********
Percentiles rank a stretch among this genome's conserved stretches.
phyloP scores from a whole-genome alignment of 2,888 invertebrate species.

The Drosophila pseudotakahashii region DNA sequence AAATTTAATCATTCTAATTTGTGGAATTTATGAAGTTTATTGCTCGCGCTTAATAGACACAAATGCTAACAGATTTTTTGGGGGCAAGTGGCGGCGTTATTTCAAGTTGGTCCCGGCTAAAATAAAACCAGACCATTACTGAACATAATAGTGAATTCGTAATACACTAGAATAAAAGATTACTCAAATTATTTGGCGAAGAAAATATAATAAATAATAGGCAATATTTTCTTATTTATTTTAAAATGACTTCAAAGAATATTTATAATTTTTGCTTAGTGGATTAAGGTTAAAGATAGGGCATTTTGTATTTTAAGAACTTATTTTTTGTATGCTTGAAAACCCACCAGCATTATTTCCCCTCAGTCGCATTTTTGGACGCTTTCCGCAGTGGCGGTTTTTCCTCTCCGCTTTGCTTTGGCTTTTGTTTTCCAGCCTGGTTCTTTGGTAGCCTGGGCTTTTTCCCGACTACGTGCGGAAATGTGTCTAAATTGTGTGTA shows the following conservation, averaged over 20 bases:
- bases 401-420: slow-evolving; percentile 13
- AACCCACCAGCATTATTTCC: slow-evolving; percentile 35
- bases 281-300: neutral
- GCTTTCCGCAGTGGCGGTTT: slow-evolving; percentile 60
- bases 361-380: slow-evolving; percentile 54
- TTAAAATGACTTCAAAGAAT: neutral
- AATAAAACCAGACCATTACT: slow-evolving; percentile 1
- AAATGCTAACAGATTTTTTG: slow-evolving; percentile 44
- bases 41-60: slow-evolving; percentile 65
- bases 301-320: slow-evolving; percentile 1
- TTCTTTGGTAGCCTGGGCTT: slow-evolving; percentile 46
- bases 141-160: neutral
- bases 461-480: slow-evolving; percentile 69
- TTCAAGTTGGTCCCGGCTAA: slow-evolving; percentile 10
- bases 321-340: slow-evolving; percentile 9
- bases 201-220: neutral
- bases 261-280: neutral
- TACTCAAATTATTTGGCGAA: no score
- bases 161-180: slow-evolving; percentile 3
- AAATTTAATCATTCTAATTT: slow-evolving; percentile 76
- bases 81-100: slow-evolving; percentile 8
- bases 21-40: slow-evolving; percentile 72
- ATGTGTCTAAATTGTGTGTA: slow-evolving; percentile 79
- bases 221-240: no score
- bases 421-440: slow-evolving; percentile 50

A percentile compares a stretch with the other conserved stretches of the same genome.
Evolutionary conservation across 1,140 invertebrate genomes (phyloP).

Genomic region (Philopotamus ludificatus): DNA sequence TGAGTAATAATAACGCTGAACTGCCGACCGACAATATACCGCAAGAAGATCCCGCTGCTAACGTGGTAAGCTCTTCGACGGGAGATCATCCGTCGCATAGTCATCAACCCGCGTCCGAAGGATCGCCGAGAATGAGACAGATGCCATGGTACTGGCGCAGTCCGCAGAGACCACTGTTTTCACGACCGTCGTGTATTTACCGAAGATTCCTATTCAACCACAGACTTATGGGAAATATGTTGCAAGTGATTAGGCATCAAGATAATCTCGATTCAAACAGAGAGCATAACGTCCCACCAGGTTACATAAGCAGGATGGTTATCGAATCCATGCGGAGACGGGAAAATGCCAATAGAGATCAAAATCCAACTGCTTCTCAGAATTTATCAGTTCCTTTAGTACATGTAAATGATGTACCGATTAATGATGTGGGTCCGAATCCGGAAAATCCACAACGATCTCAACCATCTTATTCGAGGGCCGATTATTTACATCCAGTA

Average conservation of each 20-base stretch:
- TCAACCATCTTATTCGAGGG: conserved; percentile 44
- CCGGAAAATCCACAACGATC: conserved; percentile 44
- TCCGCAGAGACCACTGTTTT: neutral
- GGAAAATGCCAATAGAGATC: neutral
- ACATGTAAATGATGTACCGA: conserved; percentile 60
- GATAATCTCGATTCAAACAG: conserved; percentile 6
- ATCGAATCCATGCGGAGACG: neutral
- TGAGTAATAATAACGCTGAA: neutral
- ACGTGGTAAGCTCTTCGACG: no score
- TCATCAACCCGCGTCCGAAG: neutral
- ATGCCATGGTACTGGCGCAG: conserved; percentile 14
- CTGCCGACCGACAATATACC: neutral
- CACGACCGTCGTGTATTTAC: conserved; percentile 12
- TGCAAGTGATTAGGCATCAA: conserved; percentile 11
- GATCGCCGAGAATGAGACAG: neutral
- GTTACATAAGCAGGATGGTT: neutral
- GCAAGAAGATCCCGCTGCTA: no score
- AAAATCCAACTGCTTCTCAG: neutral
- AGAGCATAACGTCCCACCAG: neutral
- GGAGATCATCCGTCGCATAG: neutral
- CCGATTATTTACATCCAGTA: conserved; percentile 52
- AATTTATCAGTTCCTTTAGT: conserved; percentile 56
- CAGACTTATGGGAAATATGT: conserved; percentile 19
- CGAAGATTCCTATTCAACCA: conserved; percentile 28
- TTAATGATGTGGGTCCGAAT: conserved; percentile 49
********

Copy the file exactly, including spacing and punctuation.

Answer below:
Percentiles rank a stretch among this genome's conserved stretches.
phyloP scores from a whole-genome alignment of 2,888 invertebrate species.

The Drosophila pseudotakahashii region DNA sequence AAATTTAATCATTCTAATTTGTGGAATTTATGAAGTTTATTGCTCGCGCTTAATAGACACAAATGCTAACAGATTTTTTGGGGGCAAGTGGCGGCGTTATTTCAAGTTGGTCCCGGCTAAAATAAAACCAGACCATTACTGAACATAATAGTGAATTCGTAATACACTAGAATAAAAGATTACTCAAATTATTTGGCGAAGAAAATATAATAAATAATAGGCAATATTTTCTTATTTATTTTAAAATGACTTCAAAGAATATTTATAATTTTTGCTTAGTGGATTAAGGTTAAAGATAGGGCATTTTGTATTTTAAGAACTTATTTTTTGTATGCTTGAAAACCCACCAGCATTATTTCCCCTCAGTCGCATTTTTGGACGCTTTCCGCAGTGGCGGTTTTTCCTCTCCGCTTTGCTTTGGCTTTTGTTTTCCAGCCTGGTTCTTTGGTAGCCTGGGCTTTTTCCCGACTACGTGCGGAAATGTGTCTAAATTGTGTGTA shows the following conservation, averaged over 20 bases:
- bases 401-420: slow-evolving; percentile 13
- AACCCACCAGCATTATTTCC: slow-evolving; percentile 35
- bases 281-300: neutral
- GCTTTCCGCAGTGGCGGTTT: slow-evolving; percentile 60
- bases 361-380: slow-evolving; percentile 54
- TTAAAATGACTTCAAAGAAT: neutral
- AATAAAACCAGACCATTACT: slow-evolving; percentile 1
- AAATGCTAACAGATTTTTTG: slow-evolving; percentile 44
- bases 41-60: slow-evolving; percentile 65
- bases 301-320: slow-evolving; percentile 1
- TTCTTTGGTAGCCTGGGCTT: slow-evolving; percentile 46
- bases 141-160: neutral
- bases 461-480: slow-evolving; percentile 69
- TTCAAGTTGGTCCCGGCTAA: slow-evolving; percentile 10
- bases 321-340: slow-evolving; percentile 9
- bases 201-220: neutral
- bases 261-280: neutral
- TACTCAAATTATTTGGCGAA: no score
- bases 161-180: slow-evolving; percentile 3
- AAATTTAATCATTCTAATTT: slow-evolving; percentile 76
- bases 81-100: slow-evolving; percentile 8
- bases 21-40: slow-evolving; percentile 72
- ATGTGTCTAAATTGTGTGTA: slow-evolving; percentile 79
- bases 221-240: no score
- bases 421-440: slow-evolving; percentile 50

A percentile compares a stretch with the other conserved stretches of the same genome.
Evolutionary conservation across 1,140 invertebrate genomes (phyloP).

Genomic region (Philopotamus ludificatus): DNA sequence TGAGTAATAATAACGCTGAACTGCCGACCGACAATATACCGCAAGAAGATCCCGCTGCTAACGTGGTAAGCTCTTCGACGGGAGATCATCCGTCGCATAGTCATCAACCCGCGTCCGAAGGATCGCCGAGAATGAGACAGATGCCATGGTACTGGCGCAGTCCGCAGAGACCACTGTTTTCACGACCGTCGTGTATTTACCGAAGATTCCTATTCAACCACAGACTTATGGGAAATATGTTGCAAGTGATTAGGCATCAAGATAATCTCGATTCAAACAGAGAGCATAACGTCCCACCAGGTTACATAAGCAGGATGGTTATCGAATCCATGCGGAGACGGGAAAATGCCAATAGAGATCAAAATCCAACTGCTTCTCAGAATTTATCAGTTCCTTTAGTACATGTAAATGATGTACCGATTAATGATGTGGGTCCGAATCCGGAAAATCCACAACGATCTCAACCATCTTATTCGAGGGCCGATTATTTACATCCAGTA

Average conservation of each 20-base stretch:
- TCAACCATCTTATTCGAGGG: conserved; percentile 44
- CCGGAAAATCCACAACGATC: conserved; percentile 44
- TCCGCAGAGACCACTGTTTT: neutral
- GGAAAATGCCAATAGAGATC: neutral
- ACATGTAAATGATGTACCGA: conserved; percentile 60
- GATAATCTCGATTCAAACAG: conserved; percentile 6
- ATCGAATCCATGCGGAGACG: neutral
- TGAGTAATAATAACGCTGAA: neutral
- ACGTGGTAAGCTCTTCGACG: no score
- TCATCAACCCGCGTCCGAAG: neutral
- ATGCCATGGTACTGGCGCAG: conserved; percentile 14
- CTGCCGACCGACAATATACC: neutral
- CACGACCGTCGTGTATTTAC: conserved; percentile 12
- TGCAAGTGATTAGGCATCAA: conserved; percentile 11
- GATCGCCGAGAATGAGACAG: neutral
- GTTACATAAGCAGGATGGTT: neutral
- GCAAGAAGATCCCGCTGCTA: no score
- AAAATCCAACTGCTTCTCAG: neutral
- AGAGCATAACGTCCCACCAG: neutral
- GGAGATCATCCGTCGCATAG: neutral
- CCGATTATTTACATCCAGTA: conserved; percentile 52
- AATTTATCAGTTCCTTTAGT: conserved; percentile 56
- CAGACTTATGGGAAATATGT: conserved; percentile 19
- CGAAGATTCCTATTCAACCA: conserved; percentile 28
- TTAATGATGTGGGTCCGAAT: conserved; percentile 49